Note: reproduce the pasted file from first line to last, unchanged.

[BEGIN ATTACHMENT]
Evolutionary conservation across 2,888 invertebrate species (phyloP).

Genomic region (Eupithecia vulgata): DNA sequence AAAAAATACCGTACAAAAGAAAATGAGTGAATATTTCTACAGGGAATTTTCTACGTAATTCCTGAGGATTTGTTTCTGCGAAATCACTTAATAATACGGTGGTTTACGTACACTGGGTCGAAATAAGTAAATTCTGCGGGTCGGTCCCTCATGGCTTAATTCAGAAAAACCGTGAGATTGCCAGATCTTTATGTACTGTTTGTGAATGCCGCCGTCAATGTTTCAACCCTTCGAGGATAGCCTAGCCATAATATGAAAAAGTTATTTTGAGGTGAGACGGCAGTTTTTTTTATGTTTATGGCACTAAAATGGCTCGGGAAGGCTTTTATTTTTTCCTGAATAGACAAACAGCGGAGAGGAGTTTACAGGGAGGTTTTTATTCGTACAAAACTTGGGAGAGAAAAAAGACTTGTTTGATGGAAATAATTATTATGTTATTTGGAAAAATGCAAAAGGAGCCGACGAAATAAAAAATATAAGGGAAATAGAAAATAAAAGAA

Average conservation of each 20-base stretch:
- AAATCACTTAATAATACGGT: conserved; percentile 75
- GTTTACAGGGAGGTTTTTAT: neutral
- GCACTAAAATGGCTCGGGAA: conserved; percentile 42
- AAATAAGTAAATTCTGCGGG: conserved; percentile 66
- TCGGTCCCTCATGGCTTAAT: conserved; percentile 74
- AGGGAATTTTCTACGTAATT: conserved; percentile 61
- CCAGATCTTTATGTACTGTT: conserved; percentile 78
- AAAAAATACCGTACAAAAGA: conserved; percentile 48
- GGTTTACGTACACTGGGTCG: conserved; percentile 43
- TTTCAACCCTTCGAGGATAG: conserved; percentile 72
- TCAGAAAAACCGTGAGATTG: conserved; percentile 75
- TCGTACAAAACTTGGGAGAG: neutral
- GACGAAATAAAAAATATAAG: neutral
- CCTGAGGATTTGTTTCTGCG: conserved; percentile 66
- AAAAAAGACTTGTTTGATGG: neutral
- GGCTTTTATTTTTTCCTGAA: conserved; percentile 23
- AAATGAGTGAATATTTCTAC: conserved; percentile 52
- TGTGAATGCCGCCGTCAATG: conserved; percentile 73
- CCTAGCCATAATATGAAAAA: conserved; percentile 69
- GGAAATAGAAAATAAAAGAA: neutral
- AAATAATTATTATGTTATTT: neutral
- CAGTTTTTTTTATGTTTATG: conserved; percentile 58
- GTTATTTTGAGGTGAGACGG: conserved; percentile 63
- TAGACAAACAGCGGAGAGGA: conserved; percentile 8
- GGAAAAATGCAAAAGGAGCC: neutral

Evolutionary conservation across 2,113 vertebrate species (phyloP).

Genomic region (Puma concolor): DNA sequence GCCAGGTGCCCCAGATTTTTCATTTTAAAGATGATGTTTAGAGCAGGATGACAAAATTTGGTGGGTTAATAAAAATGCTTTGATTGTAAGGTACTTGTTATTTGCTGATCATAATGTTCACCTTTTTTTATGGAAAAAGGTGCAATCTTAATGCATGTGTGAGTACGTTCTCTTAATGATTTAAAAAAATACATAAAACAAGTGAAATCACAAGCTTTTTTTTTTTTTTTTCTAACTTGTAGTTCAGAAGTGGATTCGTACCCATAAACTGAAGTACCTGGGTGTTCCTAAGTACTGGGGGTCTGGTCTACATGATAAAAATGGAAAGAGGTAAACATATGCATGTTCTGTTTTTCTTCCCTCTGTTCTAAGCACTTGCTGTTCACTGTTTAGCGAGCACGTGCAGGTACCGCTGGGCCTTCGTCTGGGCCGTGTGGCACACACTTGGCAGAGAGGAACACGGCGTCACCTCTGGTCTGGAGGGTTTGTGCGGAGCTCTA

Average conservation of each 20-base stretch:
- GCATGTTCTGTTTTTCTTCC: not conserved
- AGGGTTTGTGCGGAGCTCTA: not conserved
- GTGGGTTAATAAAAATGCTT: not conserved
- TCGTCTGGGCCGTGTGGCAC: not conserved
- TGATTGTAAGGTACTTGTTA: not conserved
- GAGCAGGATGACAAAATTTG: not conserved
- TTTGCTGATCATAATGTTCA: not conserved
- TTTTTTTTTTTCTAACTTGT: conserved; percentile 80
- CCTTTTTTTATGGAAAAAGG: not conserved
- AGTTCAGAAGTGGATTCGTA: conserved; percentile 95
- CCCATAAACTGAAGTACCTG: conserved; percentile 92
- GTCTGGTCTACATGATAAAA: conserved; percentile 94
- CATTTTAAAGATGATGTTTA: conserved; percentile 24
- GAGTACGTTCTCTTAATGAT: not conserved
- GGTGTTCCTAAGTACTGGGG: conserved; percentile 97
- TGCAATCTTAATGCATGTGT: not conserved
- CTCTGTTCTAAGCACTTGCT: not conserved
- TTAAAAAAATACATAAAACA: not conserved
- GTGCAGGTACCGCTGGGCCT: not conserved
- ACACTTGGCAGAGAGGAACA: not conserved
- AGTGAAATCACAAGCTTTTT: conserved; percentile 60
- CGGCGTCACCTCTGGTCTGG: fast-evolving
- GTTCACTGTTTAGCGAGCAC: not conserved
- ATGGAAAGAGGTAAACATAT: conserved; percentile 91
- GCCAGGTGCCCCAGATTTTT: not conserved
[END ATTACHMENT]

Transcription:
Evolutionary conservation across 2,888 invertebrate species (phyloP).

Genomic region (Eupithecia vulgata): DNA sequence AAAAAATACCGTACAAAAGAAAATGAGTGAATATTTCTACAGGGAATTTTCTACGTAATTCCTGAGGATTTGTTTCTGCGAAATCACTTAATAATACGGTGGTTTACGTACACTGGGTCGAAATAAGTAAATTCTGCGGGTCGGTCCCTCATGGCTTAATTCAGAAAAACCGTGAGATTGCCAGATCTTTATGTACTGTTTGTGAATGCCGCCGTCAATGTTTCAACCCTTCGAGGATAGCCTAGCCATAATATGAAAAAGTTATTTTGAGGTGAGACGGCAGTTTTTTTTATGTTTATGGCACTAAAATGGCTCGGGAAGGCTTTTATTTTTTCCTGAATAGACAAACAGCGGAGAGGAGTTTACAGGGAGGTTTTTATTCGTACAAAACTTGGGAGAGAAAAAAGACTTGTTTGATGGAAATAATTATTATGTTATTTGGAAAAATGCAAAAGGAGCCGACGAAATAAAAAATATAAGGGAAATAGAAAATAAAAGAA

Average conservation of each 20-base stretch:
- AAATCACTTAATAATACGGT: conserved; percentile 75
- GTTTACAGGGAGGTTTTTAT: neutral
- GCACTAAAATGGCTCGGGAA: conserved; percentile 42
- AAATAAGTAAATTCTGCGGG: conserved; percentile 66
- TCGGTCCCTCATGGCTTAAT: conserved; percentile 74
- AGGGAATTTTCTACGTAATT: conserved; percentile 61
- CCAGATCTTTATGTACTGTT: conserved; percentile 78
- AAAAAATACCGTACAAAAGA: conserved; percentile 48
- GGTTTACGTACACTGGGTCG: conserved; percentile 43
- TTTCAACCCTTCGAGGATAG: conserved; percentile 72
- TCAGAAAAACCGTGAGATTG: conserved; percentile 75
- TCGTACAAAACTTGGGAGAG: neutral
- GACGAAATAAAAAATATAAG: neutral
- CCTGAGGATTTGTTTCTGCG: conserved; percentile 66
- AAAAAAGACTTGTTTGATGG: neutral
- GGCTTTTATTTTTTCCTGAA: conserved; percentile 23
- AAATGAGTGAATATTTCTAC: conserved; percentile 52
- TGTGAATGCCGCCGTCAATG: conserved; percentile 73
- CCTAGCCATAATATGAAAAA: conserved; percentile 69
- GGAAATAGAAAATAAAAGAA: neutral
- AAATAATTATTATGTTATTT: neutral
- CAGTTTTTTTTATGTTTATG: conserved; percentile 58
- GTTATTTTGAGGTGAGACGG: conserved; percentile 63
- TAGACAAACAGCGGAGAGGA: conserved; percentile 8
- GGAAAAATGCAAAAGGAGCC: neutral

Evolutionary conservation across 2,113 vertebrate species (phyloP).

Genomic region (Puma concolor): DNA sequence GCCAGGTGCCCCAGATTTTTCATTTTAAAGATGATGTTTAGAGCAGGATGACAAAATTTGGTGGGTTAATAAAAATGCTTTGATTGTAAGGTACTTGTTATTTGCTGATCATAATGTTCACCTTTTTTTATGGAAAAAGGTGCAATCTTAATGCATGTGTGAGTACGTTCTCTTAATGATTTAAAAAAATACATAAAACAAGTGAAATCACAAGCTTTTTTTTTTTTTTTTCTAACTTGTAGTTCAGAAGTGGATTCGTACCCATAAACTGAAGTACCTGGGTGTTCCTAAGTACTGGGGGTCTGGTCTACATGATAAAAATGGAAAGAGGTAAACATATGCATGTTCTGTTTTTCTTCCCTCTGTTCTAAGCACTTGCTGTTCACTGTTTAGCGAGCACGTGCAGGTACCGCTGGGCCTTCGTCTGGGCCGTGTGGCACACACTTGGCAGAGAGGAACACGGCGTCACCTCTGGTCTGGAGGGTTTGTGCGGAGCTCTA

Average conservation of each 20-base stretch:
- GCATGTTCTGTTTTTCTTCC: not conserved
- AGGGTTTGTGCGGAGCTCTA: not conserved
- GTGGGTTAATAAAAATGCTT: not conserved
- TCGTCTGGGCCGTGTGGCAC: not conserved
- TGATTGTAAGGTACTTGTTA: not conserved
- GAGCAGGATGACAAAATTTG: not conserved
- TTTGCTGATCATAATGTTCA: not conserved
- TTTTTTTTTTTCTAACTTGT: conserved; percentile 80
- CCTTTTTTTATGGAAAAAGG: not conserved
- AGTTCAGAAGTGGATTCGTA: conserved; percentile 95
- CCCATAAACTGAAGTACCTG: conserved; percentile 92
- GTCTGGTCTACATGATAAAA: conserved; percentile 94
- CATTTTAAAGATGATGTTTA: conserved; percentile 24
- GAGTACGTTCTCTTAATGAT: not conserved
- GGTGTTCCTAAGTACTGGGG: conserved; percentile 97
- TGCAATCTTAATGCATGTGT: not conserved
- CTCTGTTCTAAGCACTTGCT: not conserved
- TTAAAAAAATACATAAAACA: not conserved
- GTGCAGGTACCGCTGGGCCT: not conserved
- ACACTTGGCAGAGAGGAACA: not conserved
- AGTGAAATCACAAGCTTTTT: conserved; percentile 60
- CGGCGTCACCTCTGGTCTGG: fast-evolving
- GTTCACTGTTTAGCGAGCAC: not conserved
- ATGGAAAGAGGTAAACATAT: conserved; percentile 91
- GCCAGGTGCCCCAGATTTTT: not conserved